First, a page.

One application of the adapter is illustrated in FIG. 4. Referring to that figure, a pipe-to-manhole seal is illustrated wherein the pipe-to-manhole seal includes a radially expandable locking sleeve 40 which is adapted to form a seal between a pipe receiving opening 42 in a reinforced concrete manhole 44. The seal illustratrated in FIG. 4 is set forth in more detail in U.S. Pat. No. 4,478,437, the disclosure of which is incorporated herein by reference. The sleeve 40 is a resilient, elastomeric material, such as rubber, neoprene, or suitable plastic, and is provided at one end with at least one annular groove 46 for receiving a conventional screw-type, annular clamping band 48, as disclosed in U.S. Pat. No. 4,242,164. The other end of the gasket 40 is provided with an internal cylindrical seat 50. The conduit 24, having the adapter 10 in place thereon, is received through the gasket 40, and the clamping band 48 is tightened to provide a seal between the inner surface of the gasket and the cylindrical surface 12 of the adapter 10. A sealing surface is also provided between the annular spaces 18 and the ribs 22. A radially expandable split sleeve 52 is coaxially received within the gasket 40 and, more particularly, within the cylindrical seat 50, and the sleeve 52 is expanded radially to sealingly compress the gasket against the wall of the opening 42, as shown.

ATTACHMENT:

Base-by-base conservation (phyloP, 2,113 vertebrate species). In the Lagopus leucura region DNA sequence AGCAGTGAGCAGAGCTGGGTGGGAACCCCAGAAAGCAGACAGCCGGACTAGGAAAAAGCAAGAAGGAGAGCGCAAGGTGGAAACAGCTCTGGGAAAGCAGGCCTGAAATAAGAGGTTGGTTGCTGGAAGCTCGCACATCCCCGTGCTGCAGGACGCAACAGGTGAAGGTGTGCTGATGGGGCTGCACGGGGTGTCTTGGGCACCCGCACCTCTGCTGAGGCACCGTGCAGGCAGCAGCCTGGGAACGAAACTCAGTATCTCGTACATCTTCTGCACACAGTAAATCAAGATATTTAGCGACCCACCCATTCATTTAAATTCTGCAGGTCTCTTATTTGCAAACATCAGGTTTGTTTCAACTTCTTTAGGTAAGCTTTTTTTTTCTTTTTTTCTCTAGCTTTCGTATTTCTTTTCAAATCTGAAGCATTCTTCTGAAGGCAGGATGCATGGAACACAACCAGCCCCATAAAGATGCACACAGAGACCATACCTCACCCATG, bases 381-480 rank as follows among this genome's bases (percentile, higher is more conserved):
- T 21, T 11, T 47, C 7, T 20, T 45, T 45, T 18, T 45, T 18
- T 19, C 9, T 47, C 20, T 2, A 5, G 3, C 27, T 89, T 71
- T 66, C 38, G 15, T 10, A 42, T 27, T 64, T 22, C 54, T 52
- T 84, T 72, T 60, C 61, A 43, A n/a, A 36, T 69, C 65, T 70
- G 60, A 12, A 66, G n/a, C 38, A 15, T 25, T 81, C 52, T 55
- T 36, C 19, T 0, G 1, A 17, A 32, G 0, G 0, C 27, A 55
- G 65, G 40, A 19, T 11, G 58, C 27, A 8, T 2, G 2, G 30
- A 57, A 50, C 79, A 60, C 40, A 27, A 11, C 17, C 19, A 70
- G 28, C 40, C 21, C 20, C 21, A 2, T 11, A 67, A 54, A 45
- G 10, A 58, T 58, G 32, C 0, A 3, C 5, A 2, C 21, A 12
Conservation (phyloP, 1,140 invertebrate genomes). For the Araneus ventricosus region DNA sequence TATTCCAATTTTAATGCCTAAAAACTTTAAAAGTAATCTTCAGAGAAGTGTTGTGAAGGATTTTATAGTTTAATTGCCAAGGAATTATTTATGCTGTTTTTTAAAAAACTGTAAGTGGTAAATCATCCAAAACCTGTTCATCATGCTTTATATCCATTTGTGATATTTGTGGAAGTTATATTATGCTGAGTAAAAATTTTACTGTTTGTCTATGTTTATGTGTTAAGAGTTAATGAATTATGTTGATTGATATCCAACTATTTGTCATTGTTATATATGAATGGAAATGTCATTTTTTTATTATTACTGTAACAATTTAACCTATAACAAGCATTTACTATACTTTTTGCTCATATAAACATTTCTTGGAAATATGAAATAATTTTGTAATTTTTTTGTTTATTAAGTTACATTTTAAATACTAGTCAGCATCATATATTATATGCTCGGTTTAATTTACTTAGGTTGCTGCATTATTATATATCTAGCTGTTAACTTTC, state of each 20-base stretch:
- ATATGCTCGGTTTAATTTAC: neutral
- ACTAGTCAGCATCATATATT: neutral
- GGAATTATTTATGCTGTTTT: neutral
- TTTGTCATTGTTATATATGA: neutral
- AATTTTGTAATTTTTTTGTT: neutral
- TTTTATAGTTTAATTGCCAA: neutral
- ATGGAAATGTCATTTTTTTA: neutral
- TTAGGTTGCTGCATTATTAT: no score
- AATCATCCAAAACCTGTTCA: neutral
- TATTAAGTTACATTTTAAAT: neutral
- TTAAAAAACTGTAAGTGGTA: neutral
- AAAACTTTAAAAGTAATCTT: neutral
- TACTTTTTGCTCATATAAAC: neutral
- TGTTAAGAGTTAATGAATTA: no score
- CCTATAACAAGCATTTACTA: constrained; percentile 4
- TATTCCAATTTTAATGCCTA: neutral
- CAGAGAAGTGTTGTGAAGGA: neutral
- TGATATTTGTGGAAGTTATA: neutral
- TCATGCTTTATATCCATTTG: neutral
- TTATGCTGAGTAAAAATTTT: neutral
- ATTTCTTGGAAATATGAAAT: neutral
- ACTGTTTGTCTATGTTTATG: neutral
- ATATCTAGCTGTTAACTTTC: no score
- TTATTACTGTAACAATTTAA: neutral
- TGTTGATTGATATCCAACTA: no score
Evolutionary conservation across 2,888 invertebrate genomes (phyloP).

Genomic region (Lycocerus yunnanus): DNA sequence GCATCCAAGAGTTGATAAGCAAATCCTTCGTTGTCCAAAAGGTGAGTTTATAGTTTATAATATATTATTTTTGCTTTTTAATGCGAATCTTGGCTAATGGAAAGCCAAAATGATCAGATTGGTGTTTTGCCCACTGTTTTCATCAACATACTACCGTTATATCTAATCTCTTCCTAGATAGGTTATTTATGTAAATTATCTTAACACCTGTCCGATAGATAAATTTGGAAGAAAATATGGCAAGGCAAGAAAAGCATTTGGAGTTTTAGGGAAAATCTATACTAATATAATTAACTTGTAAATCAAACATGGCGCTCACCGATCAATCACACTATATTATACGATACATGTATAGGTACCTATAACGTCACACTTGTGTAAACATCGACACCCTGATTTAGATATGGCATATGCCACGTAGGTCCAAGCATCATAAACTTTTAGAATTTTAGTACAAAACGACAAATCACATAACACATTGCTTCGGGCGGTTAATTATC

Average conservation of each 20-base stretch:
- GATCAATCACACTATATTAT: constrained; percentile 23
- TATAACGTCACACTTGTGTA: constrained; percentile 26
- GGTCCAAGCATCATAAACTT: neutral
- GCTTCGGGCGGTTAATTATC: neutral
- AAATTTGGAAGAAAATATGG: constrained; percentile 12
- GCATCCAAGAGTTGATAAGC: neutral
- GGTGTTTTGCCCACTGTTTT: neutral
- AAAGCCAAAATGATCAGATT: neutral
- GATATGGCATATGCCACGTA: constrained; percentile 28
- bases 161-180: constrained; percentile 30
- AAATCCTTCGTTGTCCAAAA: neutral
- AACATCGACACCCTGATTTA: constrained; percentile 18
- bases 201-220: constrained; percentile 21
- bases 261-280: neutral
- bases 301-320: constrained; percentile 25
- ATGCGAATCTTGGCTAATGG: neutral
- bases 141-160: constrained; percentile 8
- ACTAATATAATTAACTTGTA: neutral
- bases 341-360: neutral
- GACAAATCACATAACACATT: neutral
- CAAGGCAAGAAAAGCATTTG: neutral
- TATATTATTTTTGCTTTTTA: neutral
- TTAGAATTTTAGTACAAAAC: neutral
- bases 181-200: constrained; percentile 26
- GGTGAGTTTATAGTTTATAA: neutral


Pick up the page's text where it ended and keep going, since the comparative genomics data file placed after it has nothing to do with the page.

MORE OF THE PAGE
Another pipe-to-manhole seal arrangement is shown in FIG. 5. The particular seal illustrated is a "jab-joint" or interference fit manhole connector of the type disclosed in U.S. Pat. No. 4,809,994, the subject matter of which is incorporated herein by reference. The pipe-to-manhole seal illustrated in FIG. 5 comprises a circular gasket 60 which provides a fluidtight joint between an opening 62 in a cylindrical manhole riser 64 and the conduit 24. The gasket 60 is provided with a generally T-shaped anchoring projection 66 which is cast in place in the manhole riser to securely anchor the gasket 60 therein. The conduit 24, with the gasket adapter 10 properly mounted thereon, is axially inserted into the opening 62 in the direction of the arrow so that the gasket 60 engages the cylindrical surface 12 of the adapter 10. The beveled edge 20 on the adapter facilitates the insertion.